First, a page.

The H1N1 virus could infect between 15 and 35 per cent of the Canadian population, according to a prediction from Health Canada.
That means anywhere from 5,985 to 13,966 Concordia students run the risk of becoming infected, according to enrolment statistics provided by the Institutional Planning Office at Concordia.
The virus, originally called swine flu, is entering its second stage of development, which accounts for the increased expected rate of infection.
“It’s a new, novel virus, and we don’t have a base immunity to it,” said Darren Dumoulin, senior adviser for emergency management at Concordia. “If the virus mutates, it can go both ways: it can mutate itself out of existence or turn into something really nasty.”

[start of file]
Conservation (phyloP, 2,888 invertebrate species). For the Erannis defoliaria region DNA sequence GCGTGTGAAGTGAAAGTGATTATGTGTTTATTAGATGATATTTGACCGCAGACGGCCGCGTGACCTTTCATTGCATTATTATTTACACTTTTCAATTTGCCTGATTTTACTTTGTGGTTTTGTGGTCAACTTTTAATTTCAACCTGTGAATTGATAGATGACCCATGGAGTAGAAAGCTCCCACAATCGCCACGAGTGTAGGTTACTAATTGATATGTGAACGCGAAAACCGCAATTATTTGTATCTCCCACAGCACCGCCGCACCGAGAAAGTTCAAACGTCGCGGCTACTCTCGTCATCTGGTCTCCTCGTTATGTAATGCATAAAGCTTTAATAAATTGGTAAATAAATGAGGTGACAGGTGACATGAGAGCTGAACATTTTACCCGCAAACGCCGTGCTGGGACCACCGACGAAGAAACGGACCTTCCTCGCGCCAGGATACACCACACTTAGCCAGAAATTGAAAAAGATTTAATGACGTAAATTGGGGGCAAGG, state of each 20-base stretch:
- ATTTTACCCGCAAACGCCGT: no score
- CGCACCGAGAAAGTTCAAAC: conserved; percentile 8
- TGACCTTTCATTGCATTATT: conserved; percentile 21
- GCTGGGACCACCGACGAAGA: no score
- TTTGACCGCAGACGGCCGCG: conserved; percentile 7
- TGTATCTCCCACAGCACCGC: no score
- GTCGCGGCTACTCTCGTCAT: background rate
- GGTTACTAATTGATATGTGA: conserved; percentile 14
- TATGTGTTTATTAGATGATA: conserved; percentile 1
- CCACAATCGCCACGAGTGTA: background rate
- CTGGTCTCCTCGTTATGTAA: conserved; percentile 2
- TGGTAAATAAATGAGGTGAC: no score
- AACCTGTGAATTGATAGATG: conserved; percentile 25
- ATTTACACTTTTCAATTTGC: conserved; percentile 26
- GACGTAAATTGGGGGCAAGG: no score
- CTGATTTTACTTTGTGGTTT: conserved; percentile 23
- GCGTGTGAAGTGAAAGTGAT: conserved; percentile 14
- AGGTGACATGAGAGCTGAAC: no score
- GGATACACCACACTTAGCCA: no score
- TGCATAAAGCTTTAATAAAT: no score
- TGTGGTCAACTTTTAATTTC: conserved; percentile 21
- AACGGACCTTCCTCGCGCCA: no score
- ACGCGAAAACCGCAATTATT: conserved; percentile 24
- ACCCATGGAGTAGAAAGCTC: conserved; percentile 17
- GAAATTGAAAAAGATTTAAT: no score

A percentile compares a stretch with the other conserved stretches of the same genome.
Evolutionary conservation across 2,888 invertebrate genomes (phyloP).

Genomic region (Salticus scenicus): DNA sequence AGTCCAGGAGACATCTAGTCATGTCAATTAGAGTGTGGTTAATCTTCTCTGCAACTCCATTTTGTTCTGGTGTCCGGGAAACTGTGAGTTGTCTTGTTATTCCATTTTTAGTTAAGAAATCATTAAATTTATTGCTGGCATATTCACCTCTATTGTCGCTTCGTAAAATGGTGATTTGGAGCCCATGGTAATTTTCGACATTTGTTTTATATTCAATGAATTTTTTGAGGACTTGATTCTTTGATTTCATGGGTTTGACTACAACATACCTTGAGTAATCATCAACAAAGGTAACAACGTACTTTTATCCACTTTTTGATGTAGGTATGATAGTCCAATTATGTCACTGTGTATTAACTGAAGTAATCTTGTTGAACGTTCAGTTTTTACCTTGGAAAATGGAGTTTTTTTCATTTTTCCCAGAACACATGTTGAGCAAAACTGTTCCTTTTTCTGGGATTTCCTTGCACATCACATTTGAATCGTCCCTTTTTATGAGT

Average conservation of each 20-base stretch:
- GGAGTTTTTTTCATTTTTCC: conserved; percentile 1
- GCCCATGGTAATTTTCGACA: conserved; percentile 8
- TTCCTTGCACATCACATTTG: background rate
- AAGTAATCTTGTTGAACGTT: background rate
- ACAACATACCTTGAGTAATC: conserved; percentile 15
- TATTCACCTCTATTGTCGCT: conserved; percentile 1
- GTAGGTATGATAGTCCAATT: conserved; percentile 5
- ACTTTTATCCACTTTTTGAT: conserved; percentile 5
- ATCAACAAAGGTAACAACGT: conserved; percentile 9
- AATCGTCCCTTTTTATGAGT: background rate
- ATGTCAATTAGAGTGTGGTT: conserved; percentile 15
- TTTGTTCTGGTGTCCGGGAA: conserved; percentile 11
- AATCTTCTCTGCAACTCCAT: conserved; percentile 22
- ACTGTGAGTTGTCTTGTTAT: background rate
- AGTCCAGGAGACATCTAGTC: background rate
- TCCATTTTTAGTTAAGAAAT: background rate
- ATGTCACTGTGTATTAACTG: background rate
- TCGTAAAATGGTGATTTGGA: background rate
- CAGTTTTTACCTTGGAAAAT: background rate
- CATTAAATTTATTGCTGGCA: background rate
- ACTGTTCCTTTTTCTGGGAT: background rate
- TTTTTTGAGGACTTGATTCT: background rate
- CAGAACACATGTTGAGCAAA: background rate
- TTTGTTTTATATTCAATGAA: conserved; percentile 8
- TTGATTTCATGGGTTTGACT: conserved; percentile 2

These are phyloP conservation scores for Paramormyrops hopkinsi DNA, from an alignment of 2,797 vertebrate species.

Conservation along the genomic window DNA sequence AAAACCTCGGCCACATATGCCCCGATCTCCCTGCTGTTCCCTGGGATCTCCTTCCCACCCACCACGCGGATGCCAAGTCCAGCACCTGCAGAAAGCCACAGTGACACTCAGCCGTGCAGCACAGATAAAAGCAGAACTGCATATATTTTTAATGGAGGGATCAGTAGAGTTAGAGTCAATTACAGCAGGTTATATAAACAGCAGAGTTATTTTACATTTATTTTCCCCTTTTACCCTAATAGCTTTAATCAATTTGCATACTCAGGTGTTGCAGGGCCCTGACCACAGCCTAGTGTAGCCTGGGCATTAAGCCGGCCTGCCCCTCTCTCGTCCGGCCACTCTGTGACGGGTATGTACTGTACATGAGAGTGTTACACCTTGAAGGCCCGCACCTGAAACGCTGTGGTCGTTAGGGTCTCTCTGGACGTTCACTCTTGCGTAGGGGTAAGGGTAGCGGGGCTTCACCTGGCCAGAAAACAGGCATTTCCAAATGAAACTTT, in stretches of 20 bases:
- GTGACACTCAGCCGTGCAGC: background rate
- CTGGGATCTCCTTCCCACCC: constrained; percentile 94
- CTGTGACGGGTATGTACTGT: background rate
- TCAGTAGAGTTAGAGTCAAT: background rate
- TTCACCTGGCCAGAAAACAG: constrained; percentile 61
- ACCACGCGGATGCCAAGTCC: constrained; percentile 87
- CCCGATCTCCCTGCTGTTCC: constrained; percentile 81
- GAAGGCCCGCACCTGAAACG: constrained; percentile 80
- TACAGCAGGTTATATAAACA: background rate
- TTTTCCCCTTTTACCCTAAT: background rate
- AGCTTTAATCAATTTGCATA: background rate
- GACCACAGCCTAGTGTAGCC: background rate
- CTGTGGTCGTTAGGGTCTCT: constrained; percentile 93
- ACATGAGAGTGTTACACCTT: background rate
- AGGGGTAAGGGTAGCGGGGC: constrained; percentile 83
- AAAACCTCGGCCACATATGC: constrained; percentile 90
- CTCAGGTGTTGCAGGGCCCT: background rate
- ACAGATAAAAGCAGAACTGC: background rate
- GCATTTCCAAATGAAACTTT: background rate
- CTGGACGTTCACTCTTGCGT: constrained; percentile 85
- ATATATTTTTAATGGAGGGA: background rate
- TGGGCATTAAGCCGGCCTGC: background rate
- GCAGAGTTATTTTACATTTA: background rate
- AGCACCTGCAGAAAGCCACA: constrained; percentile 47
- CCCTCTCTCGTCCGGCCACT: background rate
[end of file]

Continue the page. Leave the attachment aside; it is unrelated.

As students prepare to begin a new year, school administrations across the country are faced with tackling the threat of a flu epidemic head-on.
In an effort to ensure the student population is as informed as possible, the university has issued a series of statements online.
One part of Concordia’s plan to avoid an epidemic involves urging students who feel sick to stay home.